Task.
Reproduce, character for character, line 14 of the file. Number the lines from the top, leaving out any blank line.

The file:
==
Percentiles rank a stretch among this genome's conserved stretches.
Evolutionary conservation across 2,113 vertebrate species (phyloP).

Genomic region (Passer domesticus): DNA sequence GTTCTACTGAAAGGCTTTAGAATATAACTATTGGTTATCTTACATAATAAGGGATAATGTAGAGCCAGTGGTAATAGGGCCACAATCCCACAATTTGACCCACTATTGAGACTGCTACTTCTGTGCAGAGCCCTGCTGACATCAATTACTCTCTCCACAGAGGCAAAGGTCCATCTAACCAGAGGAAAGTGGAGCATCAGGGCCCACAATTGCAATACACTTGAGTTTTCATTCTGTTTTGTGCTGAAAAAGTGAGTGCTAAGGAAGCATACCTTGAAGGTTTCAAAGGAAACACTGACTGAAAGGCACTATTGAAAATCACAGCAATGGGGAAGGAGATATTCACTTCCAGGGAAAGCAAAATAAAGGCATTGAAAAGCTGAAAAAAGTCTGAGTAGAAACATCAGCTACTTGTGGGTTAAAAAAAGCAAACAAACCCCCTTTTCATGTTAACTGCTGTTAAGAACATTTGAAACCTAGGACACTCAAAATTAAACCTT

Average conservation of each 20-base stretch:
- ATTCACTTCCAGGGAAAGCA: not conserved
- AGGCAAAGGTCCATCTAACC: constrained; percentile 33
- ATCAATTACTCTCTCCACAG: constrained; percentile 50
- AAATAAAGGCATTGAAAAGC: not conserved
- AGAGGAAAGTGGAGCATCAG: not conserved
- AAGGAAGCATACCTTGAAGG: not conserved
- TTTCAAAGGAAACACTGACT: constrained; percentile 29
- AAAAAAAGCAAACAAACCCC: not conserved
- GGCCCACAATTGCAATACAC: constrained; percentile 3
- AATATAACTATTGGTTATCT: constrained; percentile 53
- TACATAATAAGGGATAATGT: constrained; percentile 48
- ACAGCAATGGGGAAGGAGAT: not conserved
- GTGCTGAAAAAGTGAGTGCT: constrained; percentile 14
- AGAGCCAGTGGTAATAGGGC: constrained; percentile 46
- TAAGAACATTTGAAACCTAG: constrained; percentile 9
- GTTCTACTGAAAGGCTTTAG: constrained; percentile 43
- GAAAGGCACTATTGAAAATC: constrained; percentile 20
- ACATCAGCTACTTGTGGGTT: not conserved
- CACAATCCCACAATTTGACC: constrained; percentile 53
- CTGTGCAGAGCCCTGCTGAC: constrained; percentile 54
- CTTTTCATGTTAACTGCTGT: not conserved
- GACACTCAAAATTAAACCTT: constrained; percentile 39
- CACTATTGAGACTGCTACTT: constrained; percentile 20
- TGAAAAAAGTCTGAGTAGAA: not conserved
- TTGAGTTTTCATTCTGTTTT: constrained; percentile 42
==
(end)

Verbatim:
- AATATAACTATTGGTTATCT: constrained; percentile 53